Fatal IT mistake No. 6: Unmitigated disaster
They thought they were ready for anything. An organization in a heavily regulated industry had spent millions building out a comprehensive disaster-recovery plan, including a dedicated fail-over data center humming with hundreds of virtual hosts and a Gigabit Ethernet connection.
But when an unplanned network outage cut the connection to its primary data center, the money the organization spent on its DR solution was for naught.
"The CTO did not have the confidence to activate the disaster-recovery plan, because they had never tested it," says Michael de la Torre, vice president of recovery services product management for SunGard Availability Services, which was called in by the organization later to shore up its DR strategy. "Instead, he stood by for more than a day hoping the circuit would be repaired. Everyone was offline that entire time. Employees had no access to email or data files, and the organization took a pretty big hit to its reputation."
Shortly thereafter, the CTO's career also suffered an unplanned outage.
More than half of all organizations with disaster-recovery plans in place fail to adequately test them, notes de la Torre. Even those that do test uncover an average of five critical errors in the people, process, and tools needed to make DR work.
Disaster recovery is neither glamorous nor easy, but it's vital to the survival of your company, he adds.
"Protecting the business may never get you promoted. But failing to do so will almost always get you fired."
Moral of the story: Test your umbrella before the **** hits the fan.
Fatal IT mistake No. 7: Speaking truth to power
Ten years ago, "Bob" was working for a payday loans franchise with more than 1,000 locations nationwide. (Bob asked that his real name be withheld from this story.) He had been hired to rearchitect the chain's ASP-based system, which was running ancient code on servers in every store. But first he had to prove himself by converting the stores' dozens of Web-based legal forms into a database.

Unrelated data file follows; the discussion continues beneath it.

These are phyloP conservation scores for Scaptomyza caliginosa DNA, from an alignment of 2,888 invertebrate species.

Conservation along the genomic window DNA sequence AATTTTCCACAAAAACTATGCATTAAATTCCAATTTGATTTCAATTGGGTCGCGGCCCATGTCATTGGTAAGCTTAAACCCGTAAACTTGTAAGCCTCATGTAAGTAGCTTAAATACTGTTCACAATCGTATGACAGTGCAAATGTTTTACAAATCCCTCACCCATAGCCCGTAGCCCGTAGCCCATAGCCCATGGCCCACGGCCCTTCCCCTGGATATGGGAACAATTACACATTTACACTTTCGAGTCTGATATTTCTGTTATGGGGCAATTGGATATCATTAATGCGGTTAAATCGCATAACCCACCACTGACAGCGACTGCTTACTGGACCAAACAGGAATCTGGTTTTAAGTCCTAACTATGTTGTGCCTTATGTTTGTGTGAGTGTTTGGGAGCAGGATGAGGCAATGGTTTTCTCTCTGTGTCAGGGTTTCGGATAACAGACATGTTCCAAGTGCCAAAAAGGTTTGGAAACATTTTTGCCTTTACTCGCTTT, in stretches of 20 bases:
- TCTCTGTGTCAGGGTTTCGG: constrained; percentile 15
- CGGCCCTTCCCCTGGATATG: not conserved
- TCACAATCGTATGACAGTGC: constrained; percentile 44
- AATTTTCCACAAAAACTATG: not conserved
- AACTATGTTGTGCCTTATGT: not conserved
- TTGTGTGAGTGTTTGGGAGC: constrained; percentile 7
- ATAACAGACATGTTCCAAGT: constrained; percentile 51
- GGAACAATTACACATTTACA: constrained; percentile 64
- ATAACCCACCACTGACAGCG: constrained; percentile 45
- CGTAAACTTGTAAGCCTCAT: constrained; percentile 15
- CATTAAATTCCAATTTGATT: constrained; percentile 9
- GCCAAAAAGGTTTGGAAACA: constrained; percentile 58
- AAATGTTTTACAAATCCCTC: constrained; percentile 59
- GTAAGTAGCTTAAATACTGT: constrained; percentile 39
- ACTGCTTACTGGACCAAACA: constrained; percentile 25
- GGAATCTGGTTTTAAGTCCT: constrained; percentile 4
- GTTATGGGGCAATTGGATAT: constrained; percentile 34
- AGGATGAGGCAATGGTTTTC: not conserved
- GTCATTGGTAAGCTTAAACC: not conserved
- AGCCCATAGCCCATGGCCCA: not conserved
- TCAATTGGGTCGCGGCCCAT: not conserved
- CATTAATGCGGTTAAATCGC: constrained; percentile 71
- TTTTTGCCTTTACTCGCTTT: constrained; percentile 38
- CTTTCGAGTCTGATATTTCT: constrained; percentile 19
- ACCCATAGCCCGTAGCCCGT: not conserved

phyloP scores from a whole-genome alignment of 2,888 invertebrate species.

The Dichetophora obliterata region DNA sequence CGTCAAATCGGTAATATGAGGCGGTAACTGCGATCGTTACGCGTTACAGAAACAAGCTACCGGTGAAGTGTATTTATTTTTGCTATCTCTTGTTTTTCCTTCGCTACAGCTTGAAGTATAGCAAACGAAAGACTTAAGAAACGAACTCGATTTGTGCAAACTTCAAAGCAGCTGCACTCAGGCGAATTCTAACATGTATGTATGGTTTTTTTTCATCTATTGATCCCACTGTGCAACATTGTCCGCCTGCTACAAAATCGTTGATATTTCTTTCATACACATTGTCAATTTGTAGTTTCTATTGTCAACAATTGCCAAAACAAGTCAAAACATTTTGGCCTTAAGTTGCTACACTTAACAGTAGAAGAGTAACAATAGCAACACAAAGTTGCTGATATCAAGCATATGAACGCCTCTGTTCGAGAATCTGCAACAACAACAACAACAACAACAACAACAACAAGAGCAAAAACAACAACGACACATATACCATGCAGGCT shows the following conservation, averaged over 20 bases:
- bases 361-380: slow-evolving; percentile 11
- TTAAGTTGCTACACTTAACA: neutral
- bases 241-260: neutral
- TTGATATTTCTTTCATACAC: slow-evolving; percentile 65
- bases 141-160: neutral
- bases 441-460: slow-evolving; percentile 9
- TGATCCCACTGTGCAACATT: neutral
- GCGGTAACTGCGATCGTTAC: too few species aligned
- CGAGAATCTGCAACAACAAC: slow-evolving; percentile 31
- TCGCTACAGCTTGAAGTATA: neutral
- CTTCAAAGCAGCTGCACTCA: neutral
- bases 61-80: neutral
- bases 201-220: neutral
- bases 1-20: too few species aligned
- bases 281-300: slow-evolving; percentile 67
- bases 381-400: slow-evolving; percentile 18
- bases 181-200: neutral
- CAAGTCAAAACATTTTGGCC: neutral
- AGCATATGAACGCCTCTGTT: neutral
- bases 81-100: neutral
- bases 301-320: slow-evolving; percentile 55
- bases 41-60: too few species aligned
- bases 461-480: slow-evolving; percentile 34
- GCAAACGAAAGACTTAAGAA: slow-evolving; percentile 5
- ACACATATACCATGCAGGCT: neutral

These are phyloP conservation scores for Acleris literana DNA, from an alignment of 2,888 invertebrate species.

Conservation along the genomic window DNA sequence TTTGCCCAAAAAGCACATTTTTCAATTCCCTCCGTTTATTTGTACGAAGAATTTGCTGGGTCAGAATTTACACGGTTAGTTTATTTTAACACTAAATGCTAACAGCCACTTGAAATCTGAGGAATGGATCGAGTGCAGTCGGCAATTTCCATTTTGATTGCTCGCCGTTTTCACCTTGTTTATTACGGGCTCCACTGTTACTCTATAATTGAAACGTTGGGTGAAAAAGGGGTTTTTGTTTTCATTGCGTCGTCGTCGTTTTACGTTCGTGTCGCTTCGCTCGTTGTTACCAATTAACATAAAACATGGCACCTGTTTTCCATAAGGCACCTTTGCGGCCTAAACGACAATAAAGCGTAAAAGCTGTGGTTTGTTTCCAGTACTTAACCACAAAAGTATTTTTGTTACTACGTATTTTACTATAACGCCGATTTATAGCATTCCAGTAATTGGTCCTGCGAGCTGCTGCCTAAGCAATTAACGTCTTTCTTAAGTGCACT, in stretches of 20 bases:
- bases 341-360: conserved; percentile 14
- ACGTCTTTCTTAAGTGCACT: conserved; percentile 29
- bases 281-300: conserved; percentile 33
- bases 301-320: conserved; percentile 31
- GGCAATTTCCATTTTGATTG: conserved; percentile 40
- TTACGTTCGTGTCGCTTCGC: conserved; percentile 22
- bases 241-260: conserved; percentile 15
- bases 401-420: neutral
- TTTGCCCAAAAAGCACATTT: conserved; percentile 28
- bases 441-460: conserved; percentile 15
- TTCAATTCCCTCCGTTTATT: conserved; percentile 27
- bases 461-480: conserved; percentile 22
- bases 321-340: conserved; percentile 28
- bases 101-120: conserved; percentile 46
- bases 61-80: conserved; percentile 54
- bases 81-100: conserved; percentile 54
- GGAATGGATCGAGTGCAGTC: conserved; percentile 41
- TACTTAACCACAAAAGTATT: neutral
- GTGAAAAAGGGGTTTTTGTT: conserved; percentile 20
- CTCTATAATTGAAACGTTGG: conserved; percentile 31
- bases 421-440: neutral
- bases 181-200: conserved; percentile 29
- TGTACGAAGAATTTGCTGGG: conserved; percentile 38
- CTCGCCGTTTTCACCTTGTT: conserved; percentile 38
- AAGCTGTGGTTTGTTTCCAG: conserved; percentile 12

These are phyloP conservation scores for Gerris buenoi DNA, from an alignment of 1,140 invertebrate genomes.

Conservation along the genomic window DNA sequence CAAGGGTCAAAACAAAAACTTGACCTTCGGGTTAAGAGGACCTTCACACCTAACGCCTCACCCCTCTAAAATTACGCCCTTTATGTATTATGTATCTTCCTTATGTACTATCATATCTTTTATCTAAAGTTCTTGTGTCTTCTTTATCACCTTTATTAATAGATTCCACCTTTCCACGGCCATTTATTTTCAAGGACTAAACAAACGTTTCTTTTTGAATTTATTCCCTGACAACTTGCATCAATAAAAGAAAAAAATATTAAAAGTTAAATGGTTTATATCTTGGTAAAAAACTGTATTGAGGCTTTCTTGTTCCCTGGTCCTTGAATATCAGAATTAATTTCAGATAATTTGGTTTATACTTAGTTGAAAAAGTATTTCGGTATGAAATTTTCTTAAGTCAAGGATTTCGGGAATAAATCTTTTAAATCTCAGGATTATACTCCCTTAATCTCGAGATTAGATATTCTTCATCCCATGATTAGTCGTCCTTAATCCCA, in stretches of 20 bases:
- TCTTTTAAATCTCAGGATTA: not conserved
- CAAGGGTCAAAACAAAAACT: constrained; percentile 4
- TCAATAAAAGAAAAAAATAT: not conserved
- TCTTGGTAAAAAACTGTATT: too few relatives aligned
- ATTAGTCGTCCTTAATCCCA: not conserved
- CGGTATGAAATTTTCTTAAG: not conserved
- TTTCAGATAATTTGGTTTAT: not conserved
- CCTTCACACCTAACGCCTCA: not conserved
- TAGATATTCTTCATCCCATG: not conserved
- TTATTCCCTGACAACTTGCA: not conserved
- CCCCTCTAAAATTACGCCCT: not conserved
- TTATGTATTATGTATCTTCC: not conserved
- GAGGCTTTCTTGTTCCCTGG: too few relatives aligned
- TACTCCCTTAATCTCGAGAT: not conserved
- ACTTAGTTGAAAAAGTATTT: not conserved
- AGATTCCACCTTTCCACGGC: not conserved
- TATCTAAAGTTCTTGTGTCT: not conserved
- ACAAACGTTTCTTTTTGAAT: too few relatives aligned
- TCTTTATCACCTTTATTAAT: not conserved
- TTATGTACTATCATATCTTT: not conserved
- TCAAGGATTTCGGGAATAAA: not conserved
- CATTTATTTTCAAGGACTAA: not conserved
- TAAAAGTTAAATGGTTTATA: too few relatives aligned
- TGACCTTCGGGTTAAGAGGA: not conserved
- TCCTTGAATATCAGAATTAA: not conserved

One Friday afternoon, six months into the job and two weeks before his initial trial was over, the vice president of IT came into the weekly staff meeting to present his five-year vision for the company. The veep's two-hour speech could be summed up in four bullet points, says Bob:
- Stay the course
- Fix bugs
- Don't rock the boat
- No new technology
"I was floored," says Bob. "I thought, 'What about all the stuff they hired me for?' They were spending millions of dollars a year maintaining creaky sites written by 50 different people."
Later that afternoon, Bob went into the VP's office and closed the door.
"He asked me, 'So what do you think of my vision?'" Bob says. "I said, 'Frankly, sir, you don't have one. What you just described was a maintenance plan.'"
The VP thanked him for his candor and complimented him on his courage. The following Monday when Bob returned to his office his key no longer worked. He was gone.
"I drove home whistling," he says. "I've never been so happy to be unemployed. I decided I would never have my career depend on an empty suit ever again. The next day I started my own business, which has kept me busy ever since."
Moral of the story: Sometimes getting yourself fired is the right thing to do.
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This story, "Fatal distraction: 7 IT mistakes that will get you fired," was originally published at InfoWorld.com. Follow the latest developments in IT careers at InfoWorld.com. For the latest business technology news, follow InfoWorld.com on Twitter.